New York – Last week, President Bush was seated in the White House Situation Room, watching military and disaster officials beaming in from the Gulf Coast on the giant screen of his secure video- teleconferencing system. It had been nearly a week since Hurricane Katrina devastated New Orleans, ripping gashes in the Superdome and swamping homes up to their eaves. Bush, more fidgety than usual, was hearing a jumble of conflicting reports about the number of refugees in the Convention Center and the whereabouts of two trucks and trailers loaded with water and food. Furious, he interrupted and glared at the camera transmitting his image back to Mississippi. “I know y’all are trying as hard as you can, but it ain’t cuttin’ it,” the Commander in Chief barked. “I wanna know why. We gotta do better,” TIME’s Mike Allen and Matthew Cooper report in this week’s cover package (‘System Failure,’ on newsstands Monday, Sept. 12).
Four days after Katrina struck, President George W. Bush himself briefed his father and former President Clinton in a way that left too rosy an impression of the progress made, a source tells TIME. “It bore no resemblance to what was actually happening,” said someone familiar with the presentation. A former aide said, “His inner circle takes pride in being able to tell him ‘everything is under control,’ when in this case it was not. The whole idea that you have to only burden him with things ‘that rise to his level’ bit them this time,” TIME reports.
The Administration’s Three-Part Comeback Plan: Late this week, Administration aides were describing a three-part comeback plan. The first: Spend freely, and worry about the tab and the consequences later. “Nothing can salve the wounds like money,” said an official who helped develop the strategy. “You’ll see a much more aggressively engaged President, traveling to the Gulf Coast a lot and sending a lot of people down there.”
The second tactic could be summed up as, don’t look back. The White House has sent delegates to meetings in Washington of outside Republican groups who have plans to blame the Democrats and state and local officials. The third move: Develop a new set of goals to announce after Katrina fades. Advisers are proceeding with plans to gin up base-conservative voters for next year’s congressional midterm elections with a platform that probably will be focused around tax reform. Because Bush will need a dynamic salesman to make sure that initiative goes better than his Social Security proposal, advisers tell TIME there is once again talk of replacing Treasury Secretary John Snow.
Considering Body Similar to Lower Manhattan Development Corporation: One idea being strongly considered for rebuilding the Gulf Coast is the creation of a body similar to the Lower Manhattan Development Corporation, which is what the New York state and city governments did to oversee the rebuilding of ground zero, sources tell TIME. The White House has begun talking to possible candidates to lead the effort, the sources say. Republicans are also buzzing about the possibility that the White House will name a hurricane czar like Rudy Giuliani or Colin Powell, and announce a Marshall Plan–style recovery package, so that the nation can see the breadth of the government’s overall commitment rather than have it dribble out piecemeal.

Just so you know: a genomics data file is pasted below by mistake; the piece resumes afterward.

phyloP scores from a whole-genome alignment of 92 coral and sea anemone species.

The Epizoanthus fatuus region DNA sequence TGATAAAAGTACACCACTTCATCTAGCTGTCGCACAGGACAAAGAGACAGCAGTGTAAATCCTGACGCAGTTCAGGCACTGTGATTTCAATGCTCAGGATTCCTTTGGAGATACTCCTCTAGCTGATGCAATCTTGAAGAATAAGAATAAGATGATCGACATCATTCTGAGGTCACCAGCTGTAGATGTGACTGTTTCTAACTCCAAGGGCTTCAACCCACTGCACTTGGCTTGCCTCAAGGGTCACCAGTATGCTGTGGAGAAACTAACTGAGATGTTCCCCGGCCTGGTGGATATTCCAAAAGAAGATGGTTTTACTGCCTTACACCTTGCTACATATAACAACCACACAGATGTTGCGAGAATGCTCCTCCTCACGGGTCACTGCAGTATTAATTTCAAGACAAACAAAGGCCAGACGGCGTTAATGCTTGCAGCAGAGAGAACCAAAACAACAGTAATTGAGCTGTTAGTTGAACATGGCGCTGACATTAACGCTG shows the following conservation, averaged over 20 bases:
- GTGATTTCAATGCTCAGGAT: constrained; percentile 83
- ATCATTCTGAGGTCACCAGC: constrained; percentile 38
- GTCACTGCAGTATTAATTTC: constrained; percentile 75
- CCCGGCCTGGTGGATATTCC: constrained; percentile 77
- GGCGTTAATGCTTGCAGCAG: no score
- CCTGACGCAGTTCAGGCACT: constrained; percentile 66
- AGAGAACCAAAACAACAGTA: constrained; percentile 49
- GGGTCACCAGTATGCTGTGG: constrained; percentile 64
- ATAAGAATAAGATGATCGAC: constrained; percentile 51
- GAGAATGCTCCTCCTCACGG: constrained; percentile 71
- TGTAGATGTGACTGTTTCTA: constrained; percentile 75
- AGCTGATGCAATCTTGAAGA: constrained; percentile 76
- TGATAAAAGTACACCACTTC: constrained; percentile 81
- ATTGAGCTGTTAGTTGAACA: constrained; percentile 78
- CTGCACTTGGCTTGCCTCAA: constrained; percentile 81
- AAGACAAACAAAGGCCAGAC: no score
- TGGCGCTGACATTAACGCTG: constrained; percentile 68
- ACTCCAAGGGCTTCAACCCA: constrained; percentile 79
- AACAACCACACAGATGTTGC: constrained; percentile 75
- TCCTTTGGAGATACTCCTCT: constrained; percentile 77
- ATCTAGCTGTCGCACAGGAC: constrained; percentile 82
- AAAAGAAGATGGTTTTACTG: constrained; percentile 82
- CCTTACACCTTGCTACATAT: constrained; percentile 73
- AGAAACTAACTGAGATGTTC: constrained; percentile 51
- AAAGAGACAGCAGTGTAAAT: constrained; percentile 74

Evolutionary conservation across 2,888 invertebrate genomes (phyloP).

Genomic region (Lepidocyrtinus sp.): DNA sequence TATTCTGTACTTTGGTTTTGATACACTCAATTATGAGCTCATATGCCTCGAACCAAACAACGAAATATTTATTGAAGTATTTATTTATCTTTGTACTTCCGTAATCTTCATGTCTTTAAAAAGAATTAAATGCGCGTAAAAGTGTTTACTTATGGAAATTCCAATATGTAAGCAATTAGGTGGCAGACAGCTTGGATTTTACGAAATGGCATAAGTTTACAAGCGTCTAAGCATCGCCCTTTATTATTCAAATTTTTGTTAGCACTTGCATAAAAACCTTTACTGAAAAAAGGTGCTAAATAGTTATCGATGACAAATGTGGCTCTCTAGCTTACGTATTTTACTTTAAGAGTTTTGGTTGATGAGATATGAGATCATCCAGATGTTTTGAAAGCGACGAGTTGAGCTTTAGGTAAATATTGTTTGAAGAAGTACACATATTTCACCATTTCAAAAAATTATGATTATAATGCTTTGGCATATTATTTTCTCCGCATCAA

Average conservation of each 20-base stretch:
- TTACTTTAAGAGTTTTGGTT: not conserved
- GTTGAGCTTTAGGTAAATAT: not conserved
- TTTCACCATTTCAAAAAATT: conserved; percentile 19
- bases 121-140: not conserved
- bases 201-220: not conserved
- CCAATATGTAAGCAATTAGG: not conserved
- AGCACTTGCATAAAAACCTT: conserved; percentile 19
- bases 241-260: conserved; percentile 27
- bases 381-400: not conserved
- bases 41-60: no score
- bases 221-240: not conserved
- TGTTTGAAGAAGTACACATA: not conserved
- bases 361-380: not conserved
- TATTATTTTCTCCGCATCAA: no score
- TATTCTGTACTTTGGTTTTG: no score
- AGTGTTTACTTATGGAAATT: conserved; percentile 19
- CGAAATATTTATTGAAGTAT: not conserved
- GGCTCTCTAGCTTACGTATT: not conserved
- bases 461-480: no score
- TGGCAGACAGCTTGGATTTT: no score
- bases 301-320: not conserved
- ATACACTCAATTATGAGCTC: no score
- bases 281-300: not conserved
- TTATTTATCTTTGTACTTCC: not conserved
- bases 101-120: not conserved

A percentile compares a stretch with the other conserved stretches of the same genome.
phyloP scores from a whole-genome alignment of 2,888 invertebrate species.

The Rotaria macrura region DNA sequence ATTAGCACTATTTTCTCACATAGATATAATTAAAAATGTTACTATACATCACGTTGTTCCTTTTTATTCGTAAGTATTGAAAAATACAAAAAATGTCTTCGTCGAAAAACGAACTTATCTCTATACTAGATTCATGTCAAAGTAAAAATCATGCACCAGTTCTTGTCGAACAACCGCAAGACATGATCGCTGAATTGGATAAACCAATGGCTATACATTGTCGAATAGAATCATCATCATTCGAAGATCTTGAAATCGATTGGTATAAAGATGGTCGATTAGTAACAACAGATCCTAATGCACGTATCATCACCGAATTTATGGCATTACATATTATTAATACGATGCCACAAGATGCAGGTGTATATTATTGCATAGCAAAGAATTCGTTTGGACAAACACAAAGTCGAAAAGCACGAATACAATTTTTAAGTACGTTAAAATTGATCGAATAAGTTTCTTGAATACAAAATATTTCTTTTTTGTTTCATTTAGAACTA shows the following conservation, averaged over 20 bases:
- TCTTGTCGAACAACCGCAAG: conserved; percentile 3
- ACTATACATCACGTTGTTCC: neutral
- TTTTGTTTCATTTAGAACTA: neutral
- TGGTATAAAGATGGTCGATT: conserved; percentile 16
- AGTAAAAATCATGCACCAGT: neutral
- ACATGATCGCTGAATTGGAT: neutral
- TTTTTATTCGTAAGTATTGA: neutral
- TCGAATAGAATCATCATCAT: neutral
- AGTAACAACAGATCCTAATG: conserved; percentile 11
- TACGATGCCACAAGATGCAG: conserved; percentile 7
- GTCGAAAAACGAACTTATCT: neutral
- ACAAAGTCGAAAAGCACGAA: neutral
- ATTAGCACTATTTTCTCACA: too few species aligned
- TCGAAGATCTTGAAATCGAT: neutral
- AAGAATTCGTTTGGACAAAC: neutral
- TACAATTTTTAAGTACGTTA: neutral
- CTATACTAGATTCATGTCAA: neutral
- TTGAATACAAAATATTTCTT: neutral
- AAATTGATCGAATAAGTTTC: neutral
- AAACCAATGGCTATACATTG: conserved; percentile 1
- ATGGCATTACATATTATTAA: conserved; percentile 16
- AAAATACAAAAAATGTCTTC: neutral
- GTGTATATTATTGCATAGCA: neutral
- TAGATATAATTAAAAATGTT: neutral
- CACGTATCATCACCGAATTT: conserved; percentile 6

Longtime Bush watchers say they are not shocked that he missed his moment—one of his most trusted confidants calls him “a better third- and fourth-quarter player,” who focuses and delivers when he sees the stakes. “The extremely highly centralized control of the government—the engine of Bush’s success—failed him this time,” a key adviser said.
Echo Chamber where Good News Prevails Over Bad: “Katrina has shown the incredible weakness of the notion that you can have weak players in key spots because the only people who matter are in the White House,” said a lobbyist who is tight with the Administration. “You can’t have a Mike Brown at FEMA unless you can guarantee that there isn’t going to be a catastrophe.” The result is a kind of echo chamber in which good news can prevail over bad—even when there is a surfeit of evidence to the contrary.
The President’s Increasing Isolation: A related factor, aides and outside allies concede, is what many of them see as the President’s increasing isolation. Bush’s bubble has grown more hermetic in the second term, they say, with fewer people willing or able to bring him bad news—or tell him when he’s wrong. A youngish aide who is a Bush favorite described the perils of correcting the boss. “The first time I told him he was wrong, he started yelling at me,” the aide recalled about a session during the first term. “Then I showed him where he was wrong, and he said, ‘All right. I understand. Good job.’ He patted me on the shoulder. I went and had dry heaves in the bathroom.”
TIME Poll: TIME’s latest poll conducted last week shows how badly Bush’s approval rating has been wounded: his overall approval rating has dropped to 42%, his lowest mark since taking office. And while 36% of respondents said they were satisfied with his explanation of why the government was not able to provide relief to hurricane victims sooner, 57% said they were dissatisfied.
The full story is on TIME.com at: http://www.time.com/time/magazine/article/0,9171,1103526,00.html
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